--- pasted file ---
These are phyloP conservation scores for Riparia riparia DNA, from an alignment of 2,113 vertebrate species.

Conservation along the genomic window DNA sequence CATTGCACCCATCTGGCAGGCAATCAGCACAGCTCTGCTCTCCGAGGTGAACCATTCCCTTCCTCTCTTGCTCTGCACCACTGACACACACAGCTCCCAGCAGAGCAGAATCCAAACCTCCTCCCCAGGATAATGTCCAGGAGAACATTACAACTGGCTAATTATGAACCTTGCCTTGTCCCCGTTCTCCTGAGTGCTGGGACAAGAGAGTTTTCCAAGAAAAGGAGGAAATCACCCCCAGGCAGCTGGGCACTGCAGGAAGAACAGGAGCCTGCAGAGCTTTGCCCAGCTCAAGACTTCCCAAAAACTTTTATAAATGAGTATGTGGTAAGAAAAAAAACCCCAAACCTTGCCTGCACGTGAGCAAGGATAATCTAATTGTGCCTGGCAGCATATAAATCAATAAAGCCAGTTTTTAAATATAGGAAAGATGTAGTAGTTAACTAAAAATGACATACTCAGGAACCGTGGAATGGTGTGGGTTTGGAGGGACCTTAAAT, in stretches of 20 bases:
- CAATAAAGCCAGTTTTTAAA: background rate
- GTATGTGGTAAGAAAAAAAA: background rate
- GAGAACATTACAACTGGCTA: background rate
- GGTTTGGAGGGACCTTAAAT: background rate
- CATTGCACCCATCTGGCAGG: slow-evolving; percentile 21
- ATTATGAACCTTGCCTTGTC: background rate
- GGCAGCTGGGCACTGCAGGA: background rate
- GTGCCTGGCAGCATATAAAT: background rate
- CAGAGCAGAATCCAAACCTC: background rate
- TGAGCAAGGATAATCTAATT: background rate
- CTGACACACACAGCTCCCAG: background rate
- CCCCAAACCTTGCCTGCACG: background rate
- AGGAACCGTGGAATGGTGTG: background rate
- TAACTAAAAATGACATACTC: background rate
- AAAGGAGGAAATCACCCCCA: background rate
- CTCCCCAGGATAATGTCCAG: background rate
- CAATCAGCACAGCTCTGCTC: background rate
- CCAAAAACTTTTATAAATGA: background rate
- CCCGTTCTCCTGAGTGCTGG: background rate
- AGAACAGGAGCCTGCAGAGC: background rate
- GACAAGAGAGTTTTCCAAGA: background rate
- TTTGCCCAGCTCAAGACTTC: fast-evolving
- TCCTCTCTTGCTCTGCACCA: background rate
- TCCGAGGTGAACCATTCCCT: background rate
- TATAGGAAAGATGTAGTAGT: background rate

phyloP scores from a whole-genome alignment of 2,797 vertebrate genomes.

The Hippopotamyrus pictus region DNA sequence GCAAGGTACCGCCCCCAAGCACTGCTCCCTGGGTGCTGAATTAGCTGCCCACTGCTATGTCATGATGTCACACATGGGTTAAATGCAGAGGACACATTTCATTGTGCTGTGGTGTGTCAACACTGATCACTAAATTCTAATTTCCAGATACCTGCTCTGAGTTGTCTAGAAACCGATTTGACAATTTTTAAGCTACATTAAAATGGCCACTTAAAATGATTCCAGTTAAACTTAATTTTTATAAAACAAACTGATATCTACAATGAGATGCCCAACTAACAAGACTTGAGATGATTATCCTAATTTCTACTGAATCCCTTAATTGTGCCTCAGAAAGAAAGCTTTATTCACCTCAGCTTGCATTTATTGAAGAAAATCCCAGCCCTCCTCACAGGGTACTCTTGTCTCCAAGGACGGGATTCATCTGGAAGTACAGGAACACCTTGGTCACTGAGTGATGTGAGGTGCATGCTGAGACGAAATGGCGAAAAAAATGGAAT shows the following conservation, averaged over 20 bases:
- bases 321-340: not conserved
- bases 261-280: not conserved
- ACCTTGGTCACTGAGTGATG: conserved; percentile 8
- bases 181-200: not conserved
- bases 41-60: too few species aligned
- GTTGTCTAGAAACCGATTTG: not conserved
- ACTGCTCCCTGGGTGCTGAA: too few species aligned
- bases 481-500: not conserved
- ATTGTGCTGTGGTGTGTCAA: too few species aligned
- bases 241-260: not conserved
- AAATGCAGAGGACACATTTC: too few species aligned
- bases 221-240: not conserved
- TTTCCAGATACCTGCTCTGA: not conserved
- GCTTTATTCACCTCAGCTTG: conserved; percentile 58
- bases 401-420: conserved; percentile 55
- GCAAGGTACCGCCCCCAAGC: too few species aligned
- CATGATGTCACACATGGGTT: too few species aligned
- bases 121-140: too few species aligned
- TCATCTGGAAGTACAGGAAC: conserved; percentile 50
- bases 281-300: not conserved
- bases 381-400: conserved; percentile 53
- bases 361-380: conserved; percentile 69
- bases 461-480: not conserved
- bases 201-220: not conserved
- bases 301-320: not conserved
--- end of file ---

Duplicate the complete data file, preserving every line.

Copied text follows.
These are phyloP conservation scores for Riparia riparia DNA, from an alignment of 2,113 vertebrate species.

Conservation along the genomic window DNA sequence CATTGCACCCATCTGGCAGGCAATCAGCACAGCTCTGCTCTCCGAGGTGAACCATTCCCTTCCTCTCTTGCTCTGCACCACTGACACACACAGCTCCCAGCAGAGCAGAATCCAAACCTCCTCCCCAGGATAATGTCCAGGAGAACATTACAACTGGCTAATTATGAACCTTGCCTTGTCCCCGTTCTCCTGAGTGCTGGGACAAGAGAGTTTTCCAAGAAAAGGAGGAAATCACCCCCAGGCAGCTGGGCACTGCAGGAAGAACAGGAGCCTGCAGAGCTTTGCCCAGCTCAAGACTTCCCAAAAACTTTTATAAATGAGTATGTGGTAAGAAAAAAAACCCCAAACCTTGCCTGCACGTGAGCAAGGATAATCTAATTGTGCCTGGCAGCATATAAATCAATAAAGCCAGTTTTTAAATATAGGAAAGATGTAGTAGTTAACTAAAAATGACATACTCAGGAACCGTGGAATGGTGTGGGTTTGGAGGGACCTTAAAT, in stretches of 20 bases:
- CAATAAAGCCAGTTTTTAAA: background rate
- GTATGTGGTAAGAAAAAAAA: background rate
- GAGAACATTACAACTGGCTA: background rate
- GGTTTGGAGGGACCTTAAAT: background rate
- CATTGCACCCATCTGGCAGG: slow-evolving; percentile 21
- ATTATGAACCTTGCCTTGTC: background rate
- GGCAGCTGGGCACTGCAGGA: background rate
- GTGCCTGGCAGCATATAAAT: background rate
- CAGAGCAGAATCCAAACCTC: background rate
- TGAGCAAGGATAATCTAATT: background rate
- CTGACACACACAGCTCCCAG: background rate
- CCCCAAACCTTGCCTGCACG: background rate
- AGGAACCGTGGAATGGTGTG: background rate
- TAACTAAAAATGACATACTC: background rate
- AAAGGAGGAAATCACCCCCA: background rate
- CTCCCCAGGATAATGTCCAG: background rate
- CAATCAGCACAGCTCTGCTC: background rate
- CCAAAAACTTTTATAAATGA: background rate
- CCCGTTCTCCTGAGTGCTGG: background rate
- AGAACAGGAGCCTGCAGAGC: background rate
- GACAAGAGAGTTTTCCAAGA: background rate
- TTTGCCCAGCTCAAGACTTC: fast-evolving
- TCCTCTCTTGCTCTGCACCA: background rate
- TCCGAGGTGAACCATTCCCT: background rate
- TATAGGAAAGATGTAGTAGT: background rate

phyloP scores from a whole-genome alignment of 2,797 vertebrate genomes.

The Hippopotamyrus pictus region DNA sequence GCAAGGTACCGCCCCCAAGCACTGCTCCCTGGGTGCTGAATTAGCTGCCCACTGCTATGTCATGATGTCACACATGGGTTAAATGCAGAGGACACATTTCATTGTGCTGTGGTGTGTCAACACTGATCACTAAATTCTAATTTCCAGATACCTGCTCTGAGTTGTCTAGAAACCGATTTGACAATTTTTAAGCTACATTAAAATGGCCACTTAAAATGATTCCAGTTAAACTTAATTTTTATAAAACAAACTGATATCTACAATGAGATGCCCAACTAACAAGACTTGAGATGATTATCCTAATTTCTACTGAATCCCTTAATTGTGCCTCAGAAAGAAAGCTTTATTCACCTCAGCTTGCATTTATTGAAGAAAATCCCAGCCCTCCTCACAGGGTACTCTTGTCTCCAAGGACGGGATTCATCTGGAAGTACAGGAACACCTTGGTCACTGAGTGATGTGAGGTGCATGCTGAGACGAAATGGCGAAAAAAATGGAAT shows the following conservation, averaged over 20 bases:
- bases 321-340: not conserved
- bases 261-280: not conserved
- ACCTTGGTCACTGAGTGATG: conserved; percentile 8
- bases 181-200: not conserved
- bases 41-60: too few species aligned
- GTTGTCTAGAAACCGATTTG: not conserved
- ACTGCTCCCTGGGTGCTGAA: too few species aligned
- bases 481-500: not conserved
- ATTGTGCTGTGGTGTGTCAA: too few species aligned
- bases 241-260: not conserved
- AAATGCAGAGGACACATTTC: too few species aligned
- bases 221-240: not conserved
- TTTCCAGATACCTGCTCTGA: not conserved
- GCTTTATTCACCTCAGCTTG: conserved; percentile 58
- bases 401-420: conserved; percentile 55
- GCAAGGTACCGCCCCCAAGC: too few species aligned
- CATGATGTCACACATGGGTT: too few species aligned
- bases 121-140: too few species aligned
- TCATCTGGAAGTACAGGAAC: conserved; percentile 50
- bases 281-300: not conserved
- bases 381-400: conserved; percentile 53
- bases 361-380: conserved; percentile 69
- bases 461-480: not conserved
- bases 201-220: not conserved
- bases 301-320: not conserved